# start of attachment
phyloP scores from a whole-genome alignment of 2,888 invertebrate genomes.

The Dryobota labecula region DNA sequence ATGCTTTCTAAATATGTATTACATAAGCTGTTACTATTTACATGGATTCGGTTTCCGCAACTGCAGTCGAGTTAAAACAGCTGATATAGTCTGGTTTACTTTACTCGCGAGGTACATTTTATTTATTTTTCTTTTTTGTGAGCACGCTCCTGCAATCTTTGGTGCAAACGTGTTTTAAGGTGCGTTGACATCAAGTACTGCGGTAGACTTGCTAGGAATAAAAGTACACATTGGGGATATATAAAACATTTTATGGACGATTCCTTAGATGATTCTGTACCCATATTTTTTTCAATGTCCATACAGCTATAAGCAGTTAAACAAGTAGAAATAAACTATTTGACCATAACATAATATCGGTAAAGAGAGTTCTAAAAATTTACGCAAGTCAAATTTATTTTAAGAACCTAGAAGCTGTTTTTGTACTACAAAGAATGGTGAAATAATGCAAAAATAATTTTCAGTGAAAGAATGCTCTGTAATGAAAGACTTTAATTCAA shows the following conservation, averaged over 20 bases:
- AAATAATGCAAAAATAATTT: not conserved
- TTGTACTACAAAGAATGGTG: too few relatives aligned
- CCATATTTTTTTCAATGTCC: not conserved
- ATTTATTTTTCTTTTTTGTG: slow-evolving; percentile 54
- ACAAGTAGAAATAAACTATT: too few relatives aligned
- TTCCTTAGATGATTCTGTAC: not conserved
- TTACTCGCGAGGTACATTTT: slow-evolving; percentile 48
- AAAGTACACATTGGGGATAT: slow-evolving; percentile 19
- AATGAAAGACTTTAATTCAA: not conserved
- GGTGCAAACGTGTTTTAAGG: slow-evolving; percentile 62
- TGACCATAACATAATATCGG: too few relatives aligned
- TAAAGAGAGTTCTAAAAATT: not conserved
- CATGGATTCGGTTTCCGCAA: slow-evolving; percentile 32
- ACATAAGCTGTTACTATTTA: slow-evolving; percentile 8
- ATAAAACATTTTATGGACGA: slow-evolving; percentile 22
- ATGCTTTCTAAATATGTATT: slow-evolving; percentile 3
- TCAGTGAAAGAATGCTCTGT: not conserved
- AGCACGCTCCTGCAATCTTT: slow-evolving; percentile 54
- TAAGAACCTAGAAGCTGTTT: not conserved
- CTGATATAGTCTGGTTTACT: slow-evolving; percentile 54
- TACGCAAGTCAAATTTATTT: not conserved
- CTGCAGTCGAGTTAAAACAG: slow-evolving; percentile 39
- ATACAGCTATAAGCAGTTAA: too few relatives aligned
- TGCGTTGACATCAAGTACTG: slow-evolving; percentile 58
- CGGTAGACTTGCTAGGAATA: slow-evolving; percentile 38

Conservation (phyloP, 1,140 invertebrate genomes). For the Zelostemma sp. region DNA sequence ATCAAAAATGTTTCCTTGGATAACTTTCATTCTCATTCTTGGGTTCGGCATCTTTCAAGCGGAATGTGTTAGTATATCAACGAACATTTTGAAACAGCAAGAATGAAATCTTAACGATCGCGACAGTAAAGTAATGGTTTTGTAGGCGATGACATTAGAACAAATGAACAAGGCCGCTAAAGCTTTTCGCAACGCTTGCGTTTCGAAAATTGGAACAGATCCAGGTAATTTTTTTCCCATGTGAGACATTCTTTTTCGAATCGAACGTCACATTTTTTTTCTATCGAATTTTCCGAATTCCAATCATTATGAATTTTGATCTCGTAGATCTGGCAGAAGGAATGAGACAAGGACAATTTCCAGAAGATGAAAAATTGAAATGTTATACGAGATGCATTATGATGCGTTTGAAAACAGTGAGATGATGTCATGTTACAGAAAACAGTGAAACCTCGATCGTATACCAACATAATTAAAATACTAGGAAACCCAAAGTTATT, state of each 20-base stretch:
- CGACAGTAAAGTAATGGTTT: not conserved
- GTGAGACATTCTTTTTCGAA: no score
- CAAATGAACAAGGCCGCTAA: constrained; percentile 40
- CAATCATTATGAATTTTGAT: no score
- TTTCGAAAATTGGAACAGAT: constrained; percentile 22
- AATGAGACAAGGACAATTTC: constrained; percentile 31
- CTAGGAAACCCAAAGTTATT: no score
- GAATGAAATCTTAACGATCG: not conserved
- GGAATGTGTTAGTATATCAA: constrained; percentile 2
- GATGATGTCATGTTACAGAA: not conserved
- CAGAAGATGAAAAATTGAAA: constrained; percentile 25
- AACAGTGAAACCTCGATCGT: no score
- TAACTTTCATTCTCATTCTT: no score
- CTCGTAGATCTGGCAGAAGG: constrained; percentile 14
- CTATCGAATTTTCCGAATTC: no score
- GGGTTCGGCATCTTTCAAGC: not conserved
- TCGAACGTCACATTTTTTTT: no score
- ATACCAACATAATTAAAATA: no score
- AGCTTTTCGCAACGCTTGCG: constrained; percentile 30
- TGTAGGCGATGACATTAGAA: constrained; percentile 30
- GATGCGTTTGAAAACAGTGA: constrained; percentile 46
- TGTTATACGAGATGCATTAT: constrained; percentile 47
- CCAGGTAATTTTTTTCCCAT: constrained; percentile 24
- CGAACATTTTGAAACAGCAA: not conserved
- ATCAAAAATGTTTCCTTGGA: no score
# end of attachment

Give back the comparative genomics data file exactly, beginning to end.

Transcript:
phyloP scores from a whole-genome alignment of 2,888 invertebrate genomes.

The Dryobota labecula region DNA sequence ATGCTTTCTAAATATGTATTACATAAGCTGTTACTATTTACATGGATTCGGTTTCCGCAACTGCAGTCGAGTTAAAACAGCTGATATAGTCTGGTTTACTTTACTCGCGAGGTACATTTTATTTATTTTTCTTTTTTGTGAGCACGCTCCTGCAATCTTTGGTGCAAACGTGTTTTAAGGTGCGTTGACATCAAGTACTGCGGTAGACTTGCTAGGAATAAAAGTACACATTGGGGATATATAAAACATTTTATGGACGATTCCTTAGATGATTCTGTACCCATATTTTTTTCAATGTCCATACAGCTATAAGCAGTTAAACAAGTAGAAATAAACTATTTGACCATAACATAATATCGGTAAAGAGAGTTCTAAAAATTTACGCAAGTCAAATTTATTTTAAGAACCTAGAAGCTGTTTTTGTACTACAAAGAATGGTGAAATAATGCAAAAATAATTTTCAGTGAAAGAATGCTCTGTAATGAAAGACTTTAATTCAA shows the following conservation, averaged over 20 bases:
- AAATAATGCAAAAATAATTT: not conserved
- TTGTACTACAAAGAATGGTG: too few relatives aligned
- CCATATTTTTTTCAATGTCC: not conserved
- ATTTATTTTTCTTTTTTGTG: slow-evolving; percentile 54
- ACAAGTAGAAATAAACTATT: too few relatives aligned
- TTCCTTAGATGATTCTGTAC: not conserved
- TTACTCGCGAGGTACATTTT: slow-evolving; percentile 48
- AAAGTACACATTGGGGATAT: slow-evolving; percentile 19
- AATGAAAGACTTTAATTCAA: not conserved
- GGTGCAAACGTGTTTTAAGG: slow-evolving; percentile 62
- TGACCATAACATAATATCGG: too few relatives aligned
- TAAAGAGAGTTCTAAAAATT: not conserved
- CATGGATTCGGTTTCCGCAA: slow-evolving; percentile 32
- ACATAAGCTGTTACTATTTA: slow-evolving; percentile 8
- ATAAAACATTTTATGGACGA: slow-evolving; percentile 22
- ATGCTTTCTAAATATGTATT: slow-evolving; percentile 3
- TCAGTGAAAGAATGCTCTGT: not conserved
- AGCACGCTCCTGCAATCTTT: slow-evolving; percentile 54
- TAAGAACCTAGAAGCTGTTT: not conserved
- CTGATATAGTCTGGTTTACT: slow-evolving; percentile 54
- TACGCAAGTCAAATTTATTT: not conserved
- CTGCAGTCGAGTTAAAACAG: slow-evolving; percentile 39
- ATACAGCTATAAGCAGTTAA: too few relatives aligned
- TGCGTTGACATCAAGTACTG: slow-evolving; percentile 58
- CGGTAGACTTGCTAGGAATA: slow-evolving; percentile 38

Conservation (phyloP, 1,140 invertebrate genomes). For the Zelostemma sp. region DNA sequence ATCAAAAATGTTTCCTTGGATAACTTTCATTCTCATTCTTGGGTTCGGCATCTTTCAAGCGGAATGTGTTAGTATATCAACGAACATTTTGAAACAGCAAGAATGAAATCTTAACGATCGCGACAGTAAAGTAATGGTTTTGTAGGCGATGACATTAGAACAAATGAACAAGGCCGCTAAAGCTTTTCGCAACGCTTGCGTTTCGAAAATTGGAACAGATCCAGGTAATTTTTTTCCCATGTGAGACATTCTTTTTCGAATCGAACGTCACATTTTTTTTCTATCGAATTTTCCGAATTCCAATCATTATGAATTTTGATCTCGTAGATCTGGCAGAAGGAATGAGACAAGGACAATTTCCAGAAGATGAAAAATTGAAATGTTATACGAGATGCATTATGATGCGTTTGAAAACAGTGAGATGATGTCATGTTACAGAAAACAGTGAAACCTCGATCGTATACCAACATAATTAAAATACTAGGAAACCCAAAGTTATT, state of each 20-base stretch:
- CGACAGTAAAGTAATGGTTT: not conserved
- GTGAGACATTCTTTTTCGAA: no score
- CAAATGAACAAGGCCGCTAA: constrained; percentile 40
- CAATCATTATGAATTTTGAT: no score
- TTTCGAAAATTGGAACAGAT: constrained; percentile 22
- AATGAGACAAGGACAATTTC: constrained; percentile 31
- CTAGGAAACCCAAAGTTATT: no score
- GAATGAAATCTTAACGATCG: not conserved
- GGAATGTGTTAGTATATCAA: constrained; percentile 2
- GATGATGTCATGTTACAGAA: not conserved
- CAGAAGATGAAAAATTGAAA: constrained; percentile 25
- AACAGTGAAACCTCGATCGT: no score
- TAACTTTCATTCTCATTCTT: no score
- CTCGTAGATCTGGCAGAAGG: constrained; percentile 14
- CTATCGAATTTTCCGAATTC: no score
- GGGTTCGGCATCTTTCAAGC: not conserved
- TCGAACGTCACATTTTTTTT: no score
- ATACCAACATAATTAAAATA: no score
- AGCTTTTCGCAACGCTTGCG: constrained; percentile 30
- TGTAGGCGATGACATTAGAA: constrained; percentile 30
- GATGCGTTTGAAAACAGTGA: constrained; percentile 46
- TGTTATACGAGATGCATTAT: constrained; percentile 47
- CCAGGTAATTTTTTTCCCAT: constrained; percentile 24
- CGAACATTTTGAAACAGCAA: not conserved
- ATCAAAAATGTTTCCTTGGA: no score